Now, you’re probably asking: If socialism depends on Christianity to function, then why do socialists hate Christianity so much?
It’s a great question, with many possible answers. Personally, I believe it comes down to the fact that socialist governments like power a little bit too much: You see, a statist government is always going to compete with God for power over people’s lives. The more influence God has over a population, the less influence the government will have over that population. To give you an example: In a christian country, the government doesn’t get to decide when life begins. In a Christian country, the government doesn’t get to decide what constitutes a marriage. In a christian country, the government doesn’t get to decide when life ends.
It boils down to the fact that Christians believe in moral absolutes, and a socialist government can’t stand having moral absolutes restraining them. As long as the Swedish people believed in God, there was no way for the socialists to get the kind of unlimited power that they always dreamed of having. Because, socialists, unlike conservatives, do not simply strive to be in government; they seek to become like God. Something you may recognize as the motivation behind the original sin.
By promoting secularization in Sweden, the social democrats cut off the branch that the welfare state was sitting on. But for some reason, they had decided that their social agenda – promoting free abortion, homosexuality, promiscuity and the like – was more important, and that agenda just happened to be incompatible with the Christian ethics that made the welfare state function. In a socialist state, the government is the ultimate judge when it comes to ethics: If the government says that X is right, then X is right – no discussion! In order for the government to get this kind of power, the population must not believe in any kind of higher moral authority, like the word of God.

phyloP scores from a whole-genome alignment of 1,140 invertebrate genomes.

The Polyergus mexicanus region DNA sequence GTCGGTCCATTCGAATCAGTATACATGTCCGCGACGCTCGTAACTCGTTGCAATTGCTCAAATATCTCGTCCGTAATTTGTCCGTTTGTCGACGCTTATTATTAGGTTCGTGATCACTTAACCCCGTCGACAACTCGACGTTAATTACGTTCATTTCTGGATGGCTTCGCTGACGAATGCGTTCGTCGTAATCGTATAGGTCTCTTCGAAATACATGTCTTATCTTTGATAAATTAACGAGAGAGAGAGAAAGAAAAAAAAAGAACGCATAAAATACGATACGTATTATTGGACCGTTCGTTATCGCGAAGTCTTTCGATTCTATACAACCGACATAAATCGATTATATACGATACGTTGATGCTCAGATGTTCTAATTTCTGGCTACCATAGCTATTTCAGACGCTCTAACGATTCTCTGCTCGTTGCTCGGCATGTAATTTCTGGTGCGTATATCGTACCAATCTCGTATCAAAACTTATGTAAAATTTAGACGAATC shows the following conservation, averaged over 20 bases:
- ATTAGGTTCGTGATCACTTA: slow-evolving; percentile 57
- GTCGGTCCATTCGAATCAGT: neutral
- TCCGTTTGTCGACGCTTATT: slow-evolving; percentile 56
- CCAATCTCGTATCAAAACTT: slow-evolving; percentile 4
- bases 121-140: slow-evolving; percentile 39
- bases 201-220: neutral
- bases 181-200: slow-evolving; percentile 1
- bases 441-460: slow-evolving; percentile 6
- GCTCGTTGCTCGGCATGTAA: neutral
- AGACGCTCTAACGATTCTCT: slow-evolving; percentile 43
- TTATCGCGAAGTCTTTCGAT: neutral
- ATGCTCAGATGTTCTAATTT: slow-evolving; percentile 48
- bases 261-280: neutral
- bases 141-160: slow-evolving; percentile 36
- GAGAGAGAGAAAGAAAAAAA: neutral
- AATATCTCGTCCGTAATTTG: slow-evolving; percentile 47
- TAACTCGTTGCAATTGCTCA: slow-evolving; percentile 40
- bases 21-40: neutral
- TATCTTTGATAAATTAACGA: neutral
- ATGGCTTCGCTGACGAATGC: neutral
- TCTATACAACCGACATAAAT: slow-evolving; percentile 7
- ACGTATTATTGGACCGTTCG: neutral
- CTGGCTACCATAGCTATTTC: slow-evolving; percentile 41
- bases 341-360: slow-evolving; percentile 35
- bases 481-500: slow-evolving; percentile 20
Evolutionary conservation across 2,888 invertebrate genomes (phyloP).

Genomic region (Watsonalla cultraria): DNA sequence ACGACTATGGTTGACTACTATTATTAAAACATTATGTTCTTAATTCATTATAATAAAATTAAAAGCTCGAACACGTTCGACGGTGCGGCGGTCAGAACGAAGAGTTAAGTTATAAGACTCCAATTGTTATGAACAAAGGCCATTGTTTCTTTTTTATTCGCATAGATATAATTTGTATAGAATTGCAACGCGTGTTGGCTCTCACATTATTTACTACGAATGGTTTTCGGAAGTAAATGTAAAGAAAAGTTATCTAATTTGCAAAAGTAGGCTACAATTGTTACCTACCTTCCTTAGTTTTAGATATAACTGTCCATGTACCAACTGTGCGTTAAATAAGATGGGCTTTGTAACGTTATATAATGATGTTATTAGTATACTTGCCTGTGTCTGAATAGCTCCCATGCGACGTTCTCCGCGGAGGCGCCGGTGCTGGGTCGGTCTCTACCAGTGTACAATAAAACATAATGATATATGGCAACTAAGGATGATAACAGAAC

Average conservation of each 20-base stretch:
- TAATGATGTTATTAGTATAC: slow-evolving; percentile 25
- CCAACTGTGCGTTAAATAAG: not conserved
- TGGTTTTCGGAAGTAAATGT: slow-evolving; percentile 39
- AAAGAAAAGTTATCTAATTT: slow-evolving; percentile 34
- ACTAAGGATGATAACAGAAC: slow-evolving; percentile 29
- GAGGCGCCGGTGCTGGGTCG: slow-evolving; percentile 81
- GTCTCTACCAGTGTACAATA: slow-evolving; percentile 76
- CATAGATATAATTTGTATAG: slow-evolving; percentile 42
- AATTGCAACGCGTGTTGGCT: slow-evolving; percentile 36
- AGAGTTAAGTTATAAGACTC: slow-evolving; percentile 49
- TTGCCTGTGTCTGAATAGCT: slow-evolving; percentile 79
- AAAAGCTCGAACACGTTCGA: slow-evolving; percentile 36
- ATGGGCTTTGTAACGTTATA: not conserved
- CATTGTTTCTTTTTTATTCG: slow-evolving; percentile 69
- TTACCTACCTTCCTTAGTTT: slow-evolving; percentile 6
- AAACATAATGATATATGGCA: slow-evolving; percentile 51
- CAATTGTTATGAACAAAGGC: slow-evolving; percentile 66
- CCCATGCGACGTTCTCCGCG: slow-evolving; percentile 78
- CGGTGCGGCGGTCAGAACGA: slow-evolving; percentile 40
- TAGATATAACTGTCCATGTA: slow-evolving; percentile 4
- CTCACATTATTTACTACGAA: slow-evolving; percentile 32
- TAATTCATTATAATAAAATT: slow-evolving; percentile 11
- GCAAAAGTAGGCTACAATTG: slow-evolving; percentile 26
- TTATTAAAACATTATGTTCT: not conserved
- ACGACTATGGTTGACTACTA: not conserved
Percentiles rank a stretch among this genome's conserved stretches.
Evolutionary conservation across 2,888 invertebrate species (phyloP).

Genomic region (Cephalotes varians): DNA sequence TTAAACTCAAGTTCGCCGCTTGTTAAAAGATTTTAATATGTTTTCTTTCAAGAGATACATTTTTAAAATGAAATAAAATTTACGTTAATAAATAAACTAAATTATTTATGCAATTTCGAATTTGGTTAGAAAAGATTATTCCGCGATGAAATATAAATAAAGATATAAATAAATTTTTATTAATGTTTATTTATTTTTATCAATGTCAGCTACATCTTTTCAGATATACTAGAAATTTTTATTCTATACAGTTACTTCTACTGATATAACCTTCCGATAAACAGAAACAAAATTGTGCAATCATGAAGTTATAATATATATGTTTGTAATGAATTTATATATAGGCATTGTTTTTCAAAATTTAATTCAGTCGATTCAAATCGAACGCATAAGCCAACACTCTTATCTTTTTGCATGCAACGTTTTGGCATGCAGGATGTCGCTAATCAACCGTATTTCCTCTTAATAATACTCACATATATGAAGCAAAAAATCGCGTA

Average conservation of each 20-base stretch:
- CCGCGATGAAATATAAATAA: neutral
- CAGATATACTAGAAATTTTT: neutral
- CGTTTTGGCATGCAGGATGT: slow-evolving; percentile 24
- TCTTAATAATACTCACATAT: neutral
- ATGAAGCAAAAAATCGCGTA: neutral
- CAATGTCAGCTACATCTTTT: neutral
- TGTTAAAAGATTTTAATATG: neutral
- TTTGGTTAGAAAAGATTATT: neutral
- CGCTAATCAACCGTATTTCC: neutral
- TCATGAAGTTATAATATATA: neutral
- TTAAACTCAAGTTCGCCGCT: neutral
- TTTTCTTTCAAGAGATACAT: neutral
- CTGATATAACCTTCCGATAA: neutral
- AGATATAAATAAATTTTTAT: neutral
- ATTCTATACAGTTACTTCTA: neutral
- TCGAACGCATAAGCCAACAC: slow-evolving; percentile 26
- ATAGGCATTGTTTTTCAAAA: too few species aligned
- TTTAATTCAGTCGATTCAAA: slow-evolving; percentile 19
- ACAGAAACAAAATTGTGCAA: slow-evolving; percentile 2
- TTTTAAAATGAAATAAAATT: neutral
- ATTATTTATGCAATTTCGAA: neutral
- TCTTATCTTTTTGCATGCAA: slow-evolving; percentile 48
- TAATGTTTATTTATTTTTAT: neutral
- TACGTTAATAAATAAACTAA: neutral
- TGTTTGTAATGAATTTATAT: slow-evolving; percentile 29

Today, less than 5 % of the Swedish population are christian, with 85-90 % identifying as atheist. And, predictably enough, the welfare state is slowly decaying and has been in decline ever since secularization began. Sweden’s welfare state today is nothing like it was just 20-30 years ago; we’ve even had to (partly) privatise our social security system and force workers to invest money on the stock market if they want a decent pension. Getting unemployment and disability benefits is much harder today than it used to be, because the authorities can’t trust people to be honest and not abuse the system (like they could when we were Lutheran) – today, you need to provide a lot more evidence to get benefits, and you are more likely to be suspected of fraud and investigated than before. It used to be the case that we could assume that people wanted to work, and so wouldn’t collect benefits unless absolutely necessary – but with today’s secular culture, that assumption just doesn’t hold anymore. Needless to say, the Swedish welfare state today has become an expensive administrative nightmare, with doctors having to spend as much as 50 % of their time arguing with the authorities to convince them to provide disability benefits to patients who are clearly unable to work.
Finishing up, I would like to admit that social democracy brought many positive changes to the Swedish society. I’ve already mentioned that they successfully reduced alcohol consumption, and there were many other areas were the social democrats – at least initially – had reasonable policies that improved the Swedish society. Sweden before the social democrats came to power was a country without even basic pensions and help for the destitute; it was a country without even the most rudimentary and basic regulations; and it wasn’t a country that I would like to go back to. However, once the social democrats rejected Christianity, their policies quickly turned destructive (In a later post I’ll explain why they did this), and that’s all that matters today.
Of course, even with Christianity socialism is far from a great system – an overly extensive welfare state grants too much power to politicians for the system to be ideal. If there is one thing that we can learn from the bible – apart from the Gospel itself – it is that power can corrupt even the best – see; Moses, Saul, David etc. Having a Christian government doesn’t mean that it won’t be corrupted if given enough power; and either way, socialism isn’t a very good way of allocating resources (but that’s another topic really).
I’m going to stop here and return to this topic at a later point. Thank you for reading.